A North-South Model of Structural Change and Growth

Invitada: María Aristizábal Ramírez

PhD candidate University of Michigan Macroeconomics, International economics, Financial economics.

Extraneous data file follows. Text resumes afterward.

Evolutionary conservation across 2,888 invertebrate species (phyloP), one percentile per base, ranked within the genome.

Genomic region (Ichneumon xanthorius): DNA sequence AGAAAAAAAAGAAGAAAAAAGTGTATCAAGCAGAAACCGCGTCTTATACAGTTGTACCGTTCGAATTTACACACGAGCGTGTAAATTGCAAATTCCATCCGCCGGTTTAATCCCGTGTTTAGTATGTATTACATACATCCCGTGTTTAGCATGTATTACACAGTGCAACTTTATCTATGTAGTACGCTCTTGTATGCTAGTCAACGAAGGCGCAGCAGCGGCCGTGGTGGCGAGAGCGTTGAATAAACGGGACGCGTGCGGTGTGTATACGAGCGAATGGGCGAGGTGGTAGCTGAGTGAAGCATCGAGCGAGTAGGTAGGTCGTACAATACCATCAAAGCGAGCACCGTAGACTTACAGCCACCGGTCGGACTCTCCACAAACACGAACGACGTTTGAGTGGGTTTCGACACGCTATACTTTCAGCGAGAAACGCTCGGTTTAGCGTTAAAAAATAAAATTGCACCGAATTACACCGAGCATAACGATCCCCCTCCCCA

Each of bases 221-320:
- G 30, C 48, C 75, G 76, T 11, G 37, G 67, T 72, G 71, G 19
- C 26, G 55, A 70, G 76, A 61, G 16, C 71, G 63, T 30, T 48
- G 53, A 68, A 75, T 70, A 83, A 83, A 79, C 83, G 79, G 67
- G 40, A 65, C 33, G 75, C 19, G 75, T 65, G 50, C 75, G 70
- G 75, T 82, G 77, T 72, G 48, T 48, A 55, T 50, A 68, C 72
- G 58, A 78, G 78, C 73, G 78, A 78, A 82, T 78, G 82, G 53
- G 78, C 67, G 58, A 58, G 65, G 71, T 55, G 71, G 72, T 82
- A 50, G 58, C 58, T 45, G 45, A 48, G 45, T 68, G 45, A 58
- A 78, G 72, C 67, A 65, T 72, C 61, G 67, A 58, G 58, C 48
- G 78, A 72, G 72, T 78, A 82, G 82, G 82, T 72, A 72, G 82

Our paper is motivated by a set of cross-country observations on economic growth, structural transformation, and investment rates in a large sample of countries. We observe a hump-shaped relationship between a country's investment rate and its level of development, both within countries over time and across countries. Advanced economies reach their investment peak at a higher level of income and at an earlier point in time relative to emerging markets. We also observe the familiar patterns of structural change (a decline in the agricultural share and an increase in the services share, both relative to manufacturing). The pace of change observed in the 1930 to 1980 period in advanced economies is remarkably similar to that in emerging markets since 1960. Motivated by these facts, we develop a two-region model of the world economy that captures the dynamics of investment and structural change. The regions are isolated from each other up to the point of capital market liberalization in the early 1990s. At that point, capital flows from advanced economies to emerging markets and accelerates the process of structural change in emerging markets. Both regions gain from the liberalization of financial markets, but the majority of the gains accrue to the emerging economies. The overall magnitude of gains depends on the date of liberalization, the relative sizes of the two regions and the degree of asymmetry between the two regions at the point of liberalization. Finally, we consider the impact of a "second wave" of liberalization when China fully opens its economy to capital inflows.